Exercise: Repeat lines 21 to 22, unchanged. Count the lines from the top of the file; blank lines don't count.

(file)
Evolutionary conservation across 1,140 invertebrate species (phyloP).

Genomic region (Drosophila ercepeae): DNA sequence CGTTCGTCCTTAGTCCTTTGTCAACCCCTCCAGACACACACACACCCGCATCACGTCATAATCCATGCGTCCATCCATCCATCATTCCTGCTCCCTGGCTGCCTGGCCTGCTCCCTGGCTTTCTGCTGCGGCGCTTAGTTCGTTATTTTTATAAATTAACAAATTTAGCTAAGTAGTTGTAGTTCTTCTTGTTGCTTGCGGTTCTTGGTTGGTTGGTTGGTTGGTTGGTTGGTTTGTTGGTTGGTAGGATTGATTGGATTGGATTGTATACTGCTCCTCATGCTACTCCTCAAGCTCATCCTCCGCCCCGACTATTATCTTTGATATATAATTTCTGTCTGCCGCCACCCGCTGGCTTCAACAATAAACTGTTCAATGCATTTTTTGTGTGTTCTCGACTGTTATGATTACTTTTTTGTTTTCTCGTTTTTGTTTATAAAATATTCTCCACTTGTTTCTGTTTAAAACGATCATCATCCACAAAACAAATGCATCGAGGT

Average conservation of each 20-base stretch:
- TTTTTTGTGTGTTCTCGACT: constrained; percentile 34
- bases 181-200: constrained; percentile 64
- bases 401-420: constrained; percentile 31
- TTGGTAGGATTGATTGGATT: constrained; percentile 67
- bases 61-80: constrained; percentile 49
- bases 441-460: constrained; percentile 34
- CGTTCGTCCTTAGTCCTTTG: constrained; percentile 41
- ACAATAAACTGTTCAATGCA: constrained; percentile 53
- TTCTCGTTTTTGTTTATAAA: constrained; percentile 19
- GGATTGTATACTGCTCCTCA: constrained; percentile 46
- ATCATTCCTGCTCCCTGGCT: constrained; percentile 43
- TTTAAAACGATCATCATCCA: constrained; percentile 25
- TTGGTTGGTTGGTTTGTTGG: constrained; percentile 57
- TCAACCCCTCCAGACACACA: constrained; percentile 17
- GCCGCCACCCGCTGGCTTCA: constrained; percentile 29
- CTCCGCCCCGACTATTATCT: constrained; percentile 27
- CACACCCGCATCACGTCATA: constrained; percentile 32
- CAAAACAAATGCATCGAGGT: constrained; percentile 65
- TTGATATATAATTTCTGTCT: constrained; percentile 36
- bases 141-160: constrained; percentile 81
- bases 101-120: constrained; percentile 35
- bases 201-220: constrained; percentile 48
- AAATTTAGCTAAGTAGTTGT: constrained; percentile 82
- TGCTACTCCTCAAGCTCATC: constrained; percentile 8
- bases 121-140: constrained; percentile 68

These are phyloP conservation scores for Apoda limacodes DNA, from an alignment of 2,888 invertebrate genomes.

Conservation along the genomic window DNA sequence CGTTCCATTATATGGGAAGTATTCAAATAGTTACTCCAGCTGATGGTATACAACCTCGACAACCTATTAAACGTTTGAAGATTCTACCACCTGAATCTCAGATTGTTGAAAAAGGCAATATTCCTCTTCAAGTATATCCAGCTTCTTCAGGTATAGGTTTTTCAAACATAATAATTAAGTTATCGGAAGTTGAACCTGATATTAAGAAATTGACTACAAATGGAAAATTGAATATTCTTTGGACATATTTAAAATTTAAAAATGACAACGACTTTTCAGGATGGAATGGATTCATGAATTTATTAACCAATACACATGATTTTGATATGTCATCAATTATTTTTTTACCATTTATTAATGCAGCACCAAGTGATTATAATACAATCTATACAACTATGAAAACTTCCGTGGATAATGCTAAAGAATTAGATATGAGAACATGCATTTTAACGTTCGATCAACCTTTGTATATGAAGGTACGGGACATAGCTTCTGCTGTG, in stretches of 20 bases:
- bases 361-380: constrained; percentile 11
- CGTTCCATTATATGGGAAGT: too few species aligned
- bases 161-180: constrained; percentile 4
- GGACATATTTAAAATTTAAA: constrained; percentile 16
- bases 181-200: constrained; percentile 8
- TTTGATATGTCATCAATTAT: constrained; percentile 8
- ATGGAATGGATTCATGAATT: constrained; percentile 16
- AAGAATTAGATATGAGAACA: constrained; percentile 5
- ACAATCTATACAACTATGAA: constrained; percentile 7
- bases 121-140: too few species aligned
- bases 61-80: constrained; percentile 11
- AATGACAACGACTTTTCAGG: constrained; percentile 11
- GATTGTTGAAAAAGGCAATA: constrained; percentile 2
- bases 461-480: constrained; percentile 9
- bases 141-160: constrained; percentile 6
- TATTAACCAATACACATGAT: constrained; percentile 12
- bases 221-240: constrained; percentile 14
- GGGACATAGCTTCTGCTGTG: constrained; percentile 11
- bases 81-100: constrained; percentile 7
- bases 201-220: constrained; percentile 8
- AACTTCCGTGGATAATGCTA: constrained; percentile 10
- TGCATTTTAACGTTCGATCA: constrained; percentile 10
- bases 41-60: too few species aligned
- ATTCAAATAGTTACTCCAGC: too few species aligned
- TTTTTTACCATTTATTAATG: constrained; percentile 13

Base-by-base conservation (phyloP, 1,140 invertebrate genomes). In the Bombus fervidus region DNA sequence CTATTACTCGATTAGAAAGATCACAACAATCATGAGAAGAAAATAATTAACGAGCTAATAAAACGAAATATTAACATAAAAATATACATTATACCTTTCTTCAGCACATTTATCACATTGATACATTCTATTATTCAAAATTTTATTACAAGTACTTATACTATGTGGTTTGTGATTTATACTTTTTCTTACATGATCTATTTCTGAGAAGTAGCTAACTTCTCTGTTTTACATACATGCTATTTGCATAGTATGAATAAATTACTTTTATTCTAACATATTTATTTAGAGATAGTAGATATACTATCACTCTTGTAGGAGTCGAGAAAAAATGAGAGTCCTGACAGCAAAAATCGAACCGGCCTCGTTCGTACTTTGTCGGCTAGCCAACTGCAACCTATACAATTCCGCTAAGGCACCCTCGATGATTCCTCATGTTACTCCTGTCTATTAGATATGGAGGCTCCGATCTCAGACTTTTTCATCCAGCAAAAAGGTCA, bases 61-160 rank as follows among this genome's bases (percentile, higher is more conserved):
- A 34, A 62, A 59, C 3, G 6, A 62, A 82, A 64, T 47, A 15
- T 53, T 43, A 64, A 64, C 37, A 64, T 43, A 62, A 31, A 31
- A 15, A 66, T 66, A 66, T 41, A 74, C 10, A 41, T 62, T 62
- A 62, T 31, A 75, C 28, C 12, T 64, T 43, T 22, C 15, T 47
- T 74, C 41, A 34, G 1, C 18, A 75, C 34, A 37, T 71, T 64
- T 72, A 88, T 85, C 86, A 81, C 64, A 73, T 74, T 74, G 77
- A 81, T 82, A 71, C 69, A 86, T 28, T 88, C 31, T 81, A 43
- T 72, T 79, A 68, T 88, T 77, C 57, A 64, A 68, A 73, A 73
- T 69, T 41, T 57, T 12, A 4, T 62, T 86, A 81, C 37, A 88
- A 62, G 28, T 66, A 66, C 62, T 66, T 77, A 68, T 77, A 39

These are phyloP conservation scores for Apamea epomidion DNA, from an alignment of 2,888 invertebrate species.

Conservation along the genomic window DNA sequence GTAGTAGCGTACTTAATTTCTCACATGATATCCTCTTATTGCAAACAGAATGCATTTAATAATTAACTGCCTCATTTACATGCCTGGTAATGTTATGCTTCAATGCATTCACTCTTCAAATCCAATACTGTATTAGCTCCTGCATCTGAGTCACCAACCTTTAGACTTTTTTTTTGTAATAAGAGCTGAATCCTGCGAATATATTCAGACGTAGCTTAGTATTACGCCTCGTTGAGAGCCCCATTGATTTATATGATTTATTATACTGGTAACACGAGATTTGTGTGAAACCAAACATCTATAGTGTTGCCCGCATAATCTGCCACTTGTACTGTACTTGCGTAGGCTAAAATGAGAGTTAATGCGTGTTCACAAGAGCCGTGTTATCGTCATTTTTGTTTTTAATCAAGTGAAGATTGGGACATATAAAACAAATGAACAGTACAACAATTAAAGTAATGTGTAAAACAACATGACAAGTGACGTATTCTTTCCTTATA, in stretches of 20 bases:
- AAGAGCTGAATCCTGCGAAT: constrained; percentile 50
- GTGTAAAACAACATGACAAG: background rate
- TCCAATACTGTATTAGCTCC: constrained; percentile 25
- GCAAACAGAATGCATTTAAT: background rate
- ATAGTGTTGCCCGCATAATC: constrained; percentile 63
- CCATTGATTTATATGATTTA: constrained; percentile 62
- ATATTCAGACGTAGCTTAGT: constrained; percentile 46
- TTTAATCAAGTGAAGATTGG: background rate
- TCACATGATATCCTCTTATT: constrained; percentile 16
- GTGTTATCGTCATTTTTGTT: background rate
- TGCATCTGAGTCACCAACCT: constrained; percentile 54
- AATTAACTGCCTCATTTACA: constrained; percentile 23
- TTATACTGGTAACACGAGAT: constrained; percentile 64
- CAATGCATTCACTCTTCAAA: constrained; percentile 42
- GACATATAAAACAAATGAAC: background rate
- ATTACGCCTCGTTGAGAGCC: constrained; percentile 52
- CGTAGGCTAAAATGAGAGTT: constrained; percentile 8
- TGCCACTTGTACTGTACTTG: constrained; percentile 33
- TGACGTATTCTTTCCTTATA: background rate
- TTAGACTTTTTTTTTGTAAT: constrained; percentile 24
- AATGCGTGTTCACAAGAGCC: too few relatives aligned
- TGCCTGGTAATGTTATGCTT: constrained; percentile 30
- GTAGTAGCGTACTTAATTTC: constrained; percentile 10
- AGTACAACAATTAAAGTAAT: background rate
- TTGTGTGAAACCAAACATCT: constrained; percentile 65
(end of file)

- CAAAACAAATGCATCGAGGT: constrained; percentile 65
- TTGATATATAATTTCTGTCT: constrained; percentile 36